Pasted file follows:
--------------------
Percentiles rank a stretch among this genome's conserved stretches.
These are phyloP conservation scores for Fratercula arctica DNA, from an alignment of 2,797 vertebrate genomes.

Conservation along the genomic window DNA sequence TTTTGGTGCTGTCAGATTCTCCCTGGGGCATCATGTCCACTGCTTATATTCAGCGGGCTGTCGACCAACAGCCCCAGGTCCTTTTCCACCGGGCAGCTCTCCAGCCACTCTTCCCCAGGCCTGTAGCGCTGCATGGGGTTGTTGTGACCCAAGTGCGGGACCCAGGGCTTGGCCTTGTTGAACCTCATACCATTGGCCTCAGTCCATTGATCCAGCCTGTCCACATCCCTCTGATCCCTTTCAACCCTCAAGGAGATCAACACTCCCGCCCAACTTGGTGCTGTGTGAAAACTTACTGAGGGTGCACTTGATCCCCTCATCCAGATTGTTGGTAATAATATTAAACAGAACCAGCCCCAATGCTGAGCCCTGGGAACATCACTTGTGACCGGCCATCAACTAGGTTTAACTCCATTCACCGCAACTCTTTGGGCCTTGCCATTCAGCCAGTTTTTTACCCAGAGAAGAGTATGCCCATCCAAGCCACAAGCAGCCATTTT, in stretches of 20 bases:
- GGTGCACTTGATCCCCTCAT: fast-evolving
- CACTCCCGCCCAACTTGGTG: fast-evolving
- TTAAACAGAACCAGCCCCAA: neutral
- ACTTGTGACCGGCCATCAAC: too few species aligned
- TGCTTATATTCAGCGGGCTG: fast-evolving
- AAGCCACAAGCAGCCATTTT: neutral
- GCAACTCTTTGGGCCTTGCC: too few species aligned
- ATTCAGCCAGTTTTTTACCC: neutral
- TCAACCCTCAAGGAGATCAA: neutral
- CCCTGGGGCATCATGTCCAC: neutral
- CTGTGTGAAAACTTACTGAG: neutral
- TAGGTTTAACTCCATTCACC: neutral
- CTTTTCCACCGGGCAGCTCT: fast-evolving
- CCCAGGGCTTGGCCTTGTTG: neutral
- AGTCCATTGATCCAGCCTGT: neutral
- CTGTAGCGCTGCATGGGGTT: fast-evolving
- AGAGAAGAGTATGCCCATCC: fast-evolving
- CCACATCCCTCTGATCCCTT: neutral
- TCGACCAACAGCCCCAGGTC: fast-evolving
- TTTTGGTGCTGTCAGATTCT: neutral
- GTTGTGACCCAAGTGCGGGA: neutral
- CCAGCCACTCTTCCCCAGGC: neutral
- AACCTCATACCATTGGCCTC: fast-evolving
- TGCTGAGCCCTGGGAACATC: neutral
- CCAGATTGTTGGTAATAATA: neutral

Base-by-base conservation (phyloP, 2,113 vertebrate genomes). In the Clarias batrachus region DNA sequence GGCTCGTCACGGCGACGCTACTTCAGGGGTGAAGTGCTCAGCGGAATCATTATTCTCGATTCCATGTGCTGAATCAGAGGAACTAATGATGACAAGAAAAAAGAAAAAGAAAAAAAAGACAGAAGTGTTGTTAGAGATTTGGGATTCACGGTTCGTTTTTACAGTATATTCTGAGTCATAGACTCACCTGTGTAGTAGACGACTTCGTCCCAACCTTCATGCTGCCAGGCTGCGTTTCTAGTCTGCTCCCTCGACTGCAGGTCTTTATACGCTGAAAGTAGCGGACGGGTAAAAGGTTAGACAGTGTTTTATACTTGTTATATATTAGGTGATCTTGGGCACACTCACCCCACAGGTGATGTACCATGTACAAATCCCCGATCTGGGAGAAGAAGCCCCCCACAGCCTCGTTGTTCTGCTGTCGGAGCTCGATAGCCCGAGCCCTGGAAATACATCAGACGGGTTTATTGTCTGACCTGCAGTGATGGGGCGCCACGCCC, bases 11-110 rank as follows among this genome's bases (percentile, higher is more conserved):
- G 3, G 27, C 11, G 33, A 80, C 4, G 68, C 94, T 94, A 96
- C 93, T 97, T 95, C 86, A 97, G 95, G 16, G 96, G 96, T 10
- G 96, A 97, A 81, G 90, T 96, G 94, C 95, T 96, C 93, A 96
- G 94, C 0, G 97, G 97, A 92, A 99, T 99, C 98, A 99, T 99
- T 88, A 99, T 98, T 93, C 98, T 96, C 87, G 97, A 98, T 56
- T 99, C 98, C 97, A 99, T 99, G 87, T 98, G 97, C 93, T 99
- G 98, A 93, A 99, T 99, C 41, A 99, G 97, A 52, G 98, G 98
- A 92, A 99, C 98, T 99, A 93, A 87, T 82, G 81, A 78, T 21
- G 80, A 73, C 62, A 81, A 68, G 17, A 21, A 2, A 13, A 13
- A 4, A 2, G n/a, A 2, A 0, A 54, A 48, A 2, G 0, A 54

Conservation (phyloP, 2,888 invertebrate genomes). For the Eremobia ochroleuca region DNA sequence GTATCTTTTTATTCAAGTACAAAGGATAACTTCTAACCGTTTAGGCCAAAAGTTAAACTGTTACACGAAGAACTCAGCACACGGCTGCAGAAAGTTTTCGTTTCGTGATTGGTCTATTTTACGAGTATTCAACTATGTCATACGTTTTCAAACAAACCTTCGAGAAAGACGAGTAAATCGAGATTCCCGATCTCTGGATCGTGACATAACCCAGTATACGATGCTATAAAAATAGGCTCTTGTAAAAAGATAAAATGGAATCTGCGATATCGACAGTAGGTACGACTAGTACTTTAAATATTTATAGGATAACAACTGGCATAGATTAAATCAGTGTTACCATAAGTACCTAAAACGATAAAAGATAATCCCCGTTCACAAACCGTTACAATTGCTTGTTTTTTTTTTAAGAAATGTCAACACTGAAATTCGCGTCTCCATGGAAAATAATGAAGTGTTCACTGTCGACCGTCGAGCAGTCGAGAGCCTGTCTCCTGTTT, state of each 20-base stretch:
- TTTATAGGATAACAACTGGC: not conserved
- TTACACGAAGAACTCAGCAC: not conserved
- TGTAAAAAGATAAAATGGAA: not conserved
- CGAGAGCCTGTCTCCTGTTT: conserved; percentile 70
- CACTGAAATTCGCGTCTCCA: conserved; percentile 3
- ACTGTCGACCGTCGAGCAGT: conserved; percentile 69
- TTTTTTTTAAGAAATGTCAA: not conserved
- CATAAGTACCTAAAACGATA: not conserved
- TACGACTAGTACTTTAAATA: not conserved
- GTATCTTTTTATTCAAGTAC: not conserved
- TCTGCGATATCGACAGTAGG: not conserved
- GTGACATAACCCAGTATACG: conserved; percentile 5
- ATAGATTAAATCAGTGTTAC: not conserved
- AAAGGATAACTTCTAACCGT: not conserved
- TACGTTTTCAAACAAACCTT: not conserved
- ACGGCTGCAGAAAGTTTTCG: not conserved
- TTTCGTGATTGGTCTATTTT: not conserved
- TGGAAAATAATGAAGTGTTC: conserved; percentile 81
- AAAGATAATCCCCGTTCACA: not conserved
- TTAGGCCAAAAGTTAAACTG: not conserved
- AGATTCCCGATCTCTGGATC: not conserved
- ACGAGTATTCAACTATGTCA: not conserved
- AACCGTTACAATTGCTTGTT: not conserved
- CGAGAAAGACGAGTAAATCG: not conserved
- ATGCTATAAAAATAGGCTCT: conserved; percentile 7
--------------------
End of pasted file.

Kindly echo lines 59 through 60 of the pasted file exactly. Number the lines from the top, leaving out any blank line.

- AAAGATAATCCCCGTTCACA: not conserved
- TTAGGCCAAAAGTTAAACTG: not conserved